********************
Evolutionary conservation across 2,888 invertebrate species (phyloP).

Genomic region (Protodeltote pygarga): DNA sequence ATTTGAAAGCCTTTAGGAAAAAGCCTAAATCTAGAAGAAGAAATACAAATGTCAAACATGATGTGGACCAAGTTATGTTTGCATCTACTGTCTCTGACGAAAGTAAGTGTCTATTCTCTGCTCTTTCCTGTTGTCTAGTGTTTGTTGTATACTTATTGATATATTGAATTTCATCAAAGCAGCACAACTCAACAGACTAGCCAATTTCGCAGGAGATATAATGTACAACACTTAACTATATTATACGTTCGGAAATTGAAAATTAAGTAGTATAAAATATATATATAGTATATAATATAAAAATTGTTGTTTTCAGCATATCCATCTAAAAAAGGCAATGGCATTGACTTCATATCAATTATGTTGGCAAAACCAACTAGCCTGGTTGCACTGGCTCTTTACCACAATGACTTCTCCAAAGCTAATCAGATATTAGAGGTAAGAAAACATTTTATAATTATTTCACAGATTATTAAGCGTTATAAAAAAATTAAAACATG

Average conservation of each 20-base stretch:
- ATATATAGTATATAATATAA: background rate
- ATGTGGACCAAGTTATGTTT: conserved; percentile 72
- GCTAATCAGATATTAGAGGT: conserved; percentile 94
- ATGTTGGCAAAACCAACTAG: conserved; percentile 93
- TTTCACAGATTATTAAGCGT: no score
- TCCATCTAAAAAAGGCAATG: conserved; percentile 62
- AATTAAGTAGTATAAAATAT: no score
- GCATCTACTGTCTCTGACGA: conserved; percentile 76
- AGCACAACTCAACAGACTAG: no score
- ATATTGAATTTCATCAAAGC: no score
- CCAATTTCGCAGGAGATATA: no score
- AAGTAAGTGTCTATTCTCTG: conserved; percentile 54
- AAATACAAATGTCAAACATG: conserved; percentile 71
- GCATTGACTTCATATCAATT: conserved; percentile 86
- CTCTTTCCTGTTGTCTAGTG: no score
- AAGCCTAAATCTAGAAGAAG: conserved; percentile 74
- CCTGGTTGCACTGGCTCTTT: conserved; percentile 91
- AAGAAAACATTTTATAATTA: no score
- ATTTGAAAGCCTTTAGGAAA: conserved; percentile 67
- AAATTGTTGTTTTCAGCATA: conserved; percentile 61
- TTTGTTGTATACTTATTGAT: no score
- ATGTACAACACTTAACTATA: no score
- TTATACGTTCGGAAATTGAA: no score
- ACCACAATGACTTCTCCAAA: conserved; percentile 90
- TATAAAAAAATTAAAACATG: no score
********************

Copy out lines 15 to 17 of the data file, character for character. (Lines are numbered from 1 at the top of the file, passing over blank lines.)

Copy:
- AAGTAAGTGTCTATTCTCTG: conserved; percentile 54
- AAATACAAATGTCAAACATG: conserved; percentile 71
- GCATTGACTTCATATCAATT: conserved; percentile 86